Thirty years later, he was CEO.

A 2012 Chicago Tribune profile of Wasson ends with a few quick notes. One, "Loves: The desert," could easily go on a profile of myself. Another, "Hobbies: Visiting Walgreens across the country," is uncomfortably close as well. It's not that I have any particular affection for Walgreens, in fact, I've long thought it to very poorly managed, but for reasons unclear to me I cannot seriously consider entering a CVS. I don't know what they get up to, over there under the other red drug store sign. I hear it has something to do with long receipts. I don't want to find out.

I suppose some of Wasson's sensible, farm-and-country upbringing resonates with me as a consumer. It also makes it all the more surprising that he would become one of the principle agents behind Walgreen's most publicly embarrassing misstep to date. There must have been some sort of untoward influence, corruption by exposure to a Bad Element. Somehow, computers got to him.

Arsen Avakian came from Armenia as a Fulbright scholar. With a background the most capitalistic corners of technology (software outsourcing and management consulting), he turned to the food industry and worked in supply chain management systems for years before deciding to strike out on his own. Steering sensibly away from technology, he chose tea. Argo Tea started out as a chain of cafes based in Chicago, but by 2020 had largely shifted focus to a "ready-to-drink premium tea line derived from one of its most popular café beverages." This meant bottled tea, sold prominently in Walgreens.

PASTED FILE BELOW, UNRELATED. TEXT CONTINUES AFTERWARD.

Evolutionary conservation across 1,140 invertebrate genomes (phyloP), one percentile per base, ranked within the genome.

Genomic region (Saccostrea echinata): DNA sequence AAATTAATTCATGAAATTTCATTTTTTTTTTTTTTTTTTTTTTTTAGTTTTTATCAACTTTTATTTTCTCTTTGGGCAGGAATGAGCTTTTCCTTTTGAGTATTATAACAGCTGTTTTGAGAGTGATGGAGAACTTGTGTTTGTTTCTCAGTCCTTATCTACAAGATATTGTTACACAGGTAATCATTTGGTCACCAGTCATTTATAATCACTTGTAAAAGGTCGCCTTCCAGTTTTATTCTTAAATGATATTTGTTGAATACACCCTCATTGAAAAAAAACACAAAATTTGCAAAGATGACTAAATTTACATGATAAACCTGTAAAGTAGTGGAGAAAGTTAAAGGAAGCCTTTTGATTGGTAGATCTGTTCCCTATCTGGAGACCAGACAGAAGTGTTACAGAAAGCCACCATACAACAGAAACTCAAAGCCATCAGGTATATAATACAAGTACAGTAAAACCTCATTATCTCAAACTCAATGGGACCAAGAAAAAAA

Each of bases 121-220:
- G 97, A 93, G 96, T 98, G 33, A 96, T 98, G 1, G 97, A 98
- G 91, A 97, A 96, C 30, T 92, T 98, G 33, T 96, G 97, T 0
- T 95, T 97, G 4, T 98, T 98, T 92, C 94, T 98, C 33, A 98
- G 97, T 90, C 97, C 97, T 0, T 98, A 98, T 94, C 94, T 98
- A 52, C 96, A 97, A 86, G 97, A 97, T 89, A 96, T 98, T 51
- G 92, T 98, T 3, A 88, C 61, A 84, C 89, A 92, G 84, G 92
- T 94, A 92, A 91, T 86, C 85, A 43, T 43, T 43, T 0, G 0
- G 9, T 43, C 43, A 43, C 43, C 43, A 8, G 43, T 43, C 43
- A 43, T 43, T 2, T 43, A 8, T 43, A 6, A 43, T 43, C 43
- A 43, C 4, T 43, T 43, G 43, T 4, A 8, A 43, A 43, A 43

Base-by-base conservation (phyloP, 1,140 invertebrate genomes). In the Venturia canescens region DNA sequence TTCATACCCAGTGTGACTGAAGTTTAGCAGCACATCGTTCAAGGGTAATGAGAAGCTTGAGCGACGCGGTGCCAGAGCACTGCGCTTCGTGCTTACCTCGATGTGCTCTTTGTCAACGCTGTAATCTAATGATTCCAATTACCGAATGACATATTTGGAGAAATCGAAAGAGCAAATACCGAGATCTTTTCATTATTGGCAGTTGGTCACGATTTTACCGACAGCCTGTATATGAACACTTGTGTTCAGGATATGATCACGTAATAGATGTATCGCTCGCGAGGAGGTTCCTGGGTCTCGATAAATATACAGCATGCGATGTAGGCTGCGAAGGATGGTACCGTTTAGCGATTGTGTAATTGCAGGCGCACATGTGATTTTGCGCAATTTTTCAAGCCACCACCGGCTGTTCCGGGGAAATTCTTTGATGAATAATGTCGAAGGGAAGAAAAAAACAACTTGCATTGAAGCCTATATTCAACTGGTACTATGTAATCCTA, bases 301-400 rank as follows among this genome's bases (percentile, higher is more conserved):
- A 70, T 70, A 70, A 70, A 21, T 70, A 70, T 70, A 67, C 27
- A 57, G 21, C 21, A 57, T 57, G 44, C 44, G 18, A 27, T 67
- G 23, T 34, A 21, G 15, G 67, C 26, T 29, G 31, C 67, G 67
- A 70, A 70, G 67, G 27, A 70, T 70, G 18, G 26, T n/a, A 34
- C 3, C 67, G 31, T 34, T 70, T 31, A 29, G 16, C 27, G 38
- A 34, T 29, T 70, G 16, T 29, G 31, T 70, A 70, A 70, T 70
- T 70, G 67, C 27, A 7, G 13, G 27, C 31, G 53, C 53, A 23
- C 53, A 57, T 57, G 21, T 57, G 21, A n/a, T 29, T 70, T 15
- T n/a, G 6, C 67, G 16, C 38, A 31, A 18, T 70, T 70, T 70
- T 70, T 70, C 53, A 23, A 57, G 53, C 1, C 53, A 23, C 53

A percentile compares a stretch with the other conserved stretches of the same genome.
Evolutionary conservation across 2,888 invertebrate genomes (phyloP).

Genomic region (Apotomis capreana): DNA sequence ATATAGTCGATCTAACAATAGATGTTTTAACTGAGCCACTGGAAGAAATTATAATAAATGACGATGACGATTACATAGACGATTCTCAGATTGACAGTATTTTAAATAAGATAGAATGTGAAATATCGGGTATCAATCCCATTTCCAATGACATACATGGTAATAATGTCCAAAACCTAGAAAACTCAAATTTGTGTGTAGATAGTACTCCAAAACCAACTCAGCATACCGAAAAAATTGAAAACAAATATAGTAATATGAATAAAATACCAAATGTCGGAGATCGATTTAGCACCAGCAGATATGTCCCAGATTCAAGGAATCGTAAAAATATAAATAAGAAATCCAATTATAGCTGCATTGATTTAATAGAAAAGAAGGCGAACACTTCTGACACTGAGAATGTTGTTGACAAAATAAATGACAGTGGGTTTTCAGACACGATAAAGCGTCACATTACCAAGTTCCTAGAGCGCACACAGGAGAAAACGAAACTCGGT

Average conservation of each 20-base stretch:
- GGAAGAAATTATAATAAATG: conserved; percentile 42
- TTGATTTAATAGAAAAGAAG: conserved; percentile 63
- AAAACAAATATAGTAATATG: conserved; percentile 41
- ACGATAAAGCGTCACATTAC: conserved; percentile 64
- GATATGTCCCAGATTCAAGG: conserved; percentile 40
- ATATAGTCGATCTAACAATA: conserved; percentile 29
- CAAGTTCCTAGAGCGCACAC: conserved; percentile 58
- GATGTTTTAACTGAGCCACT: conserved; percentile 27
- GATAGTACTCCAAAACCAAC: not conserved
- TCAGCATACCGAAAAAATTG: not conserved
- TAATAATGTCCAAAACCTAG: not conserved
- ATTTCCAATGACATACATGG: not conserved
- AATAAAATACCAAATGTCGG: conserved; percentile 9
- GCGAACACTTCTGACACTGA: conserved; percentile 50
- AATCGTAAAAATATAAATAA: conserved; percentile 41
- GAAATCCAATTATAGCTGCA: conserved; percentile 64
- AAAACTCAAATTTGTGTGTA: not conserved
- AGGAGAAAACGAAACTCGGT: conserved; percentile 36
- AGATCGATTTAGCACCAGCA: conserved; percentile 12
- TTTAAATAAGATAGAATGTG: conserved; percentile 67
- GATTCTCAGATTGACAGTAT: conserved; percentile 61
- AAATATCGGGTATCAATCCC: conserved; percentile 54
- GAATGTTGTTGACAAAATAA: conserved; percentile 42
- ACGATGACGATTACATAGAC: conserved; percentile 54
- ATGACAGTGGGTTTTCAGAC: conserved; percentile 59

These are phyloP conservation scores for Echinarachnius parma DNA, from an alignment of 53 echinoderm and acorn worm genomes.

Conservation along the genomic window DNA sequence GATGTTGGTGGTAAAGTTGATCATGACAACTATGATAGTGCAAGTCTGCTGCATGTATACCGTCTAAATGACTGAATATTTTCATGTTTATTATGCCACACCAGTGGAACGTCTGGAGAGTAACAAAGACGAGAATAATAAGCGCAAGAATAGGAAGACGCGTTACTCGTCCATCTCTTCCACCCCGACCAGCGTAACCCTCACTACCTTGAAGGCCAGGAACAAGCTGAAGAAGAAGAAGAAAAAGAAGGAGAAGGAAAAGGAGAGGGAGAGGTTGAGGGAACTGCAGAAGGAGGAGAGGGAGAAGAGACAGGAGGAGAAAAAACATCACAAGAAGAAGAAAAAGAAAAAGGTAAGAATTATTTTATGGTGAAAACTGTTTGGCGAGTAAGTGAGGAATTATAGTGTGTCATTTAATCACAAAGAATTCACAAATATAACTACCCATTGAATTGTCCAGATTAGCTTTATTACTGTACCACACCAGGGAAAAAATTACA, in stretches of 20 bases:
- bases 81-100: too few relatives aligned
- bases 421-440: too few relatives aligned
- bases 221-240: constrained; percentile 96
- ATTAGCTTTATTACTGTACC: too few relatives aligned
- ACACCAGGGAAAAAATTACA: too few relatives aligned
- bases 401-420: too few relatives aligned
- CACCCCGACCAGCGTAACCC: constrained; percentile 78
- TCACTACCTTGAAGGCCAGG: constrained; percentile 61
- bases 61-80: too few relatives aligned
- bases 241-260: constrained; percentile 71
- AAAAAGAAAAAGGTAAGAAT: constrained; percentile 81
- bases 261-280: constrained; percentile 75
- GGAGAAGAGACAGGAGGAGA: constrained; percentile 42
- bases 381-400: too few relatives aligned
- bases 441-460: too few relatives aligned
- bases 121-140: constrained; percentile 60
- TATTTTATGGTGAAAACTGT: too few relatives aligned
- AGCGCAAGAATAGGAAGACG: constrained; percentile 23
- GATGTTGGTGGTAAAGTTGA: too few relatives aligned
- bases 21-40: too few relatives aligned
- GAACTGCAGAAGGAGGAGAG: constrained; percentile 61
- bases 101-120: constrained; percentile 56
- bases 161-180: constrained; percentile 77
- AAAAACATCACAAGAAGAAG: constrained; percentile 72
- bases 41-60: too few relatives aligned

It seems to be this Walgreens connection that brought Wasson and Avakian together. Wasson retired from Walgreens in 2014, and joined with Avakian and two other tech-adjacent executives to disrupt the cooler door.

Several publications have investigated the origin of Cooler Screens, taking the unquestioningly positive view typical of business reporters that do not bother to actually look into the product. Avakian, researching the branding and presentation of his packaged premium teas, was dismayed at the appearance of retail beverage sections. "Where is the innovation?," he is often quoted as saying, apparently in reference to the glass doors that have long allowed shoppers to see the products that they might decide to buy.

Avakian reportedly observed that people in store aisles would frequently look at their phones. I have a theory to explain this behavior; it has more to do with text messages and Tik Tok and a million other things that distract people milling around in a Walgreens to kill time (who among us hasn't taken up a fifteen minute gap by surveying a Walgreens? Fifteen minutes, perhaps, of waiting for the pharmacy in that very Walgreens to fill a prescription?). To Avakian's eyes, this was apparently a problem to be solved. People distracted from the tea are not, he seems to think, purchasing enough tea. The tea needs to fight back: "How do we make the cooler door a more engaging experience?," Cooler Screens CRO Lindell Bennett said in an interview with a consulting firm called Tinuiti that proclaims in their hero banner that "the funnel has collapsed."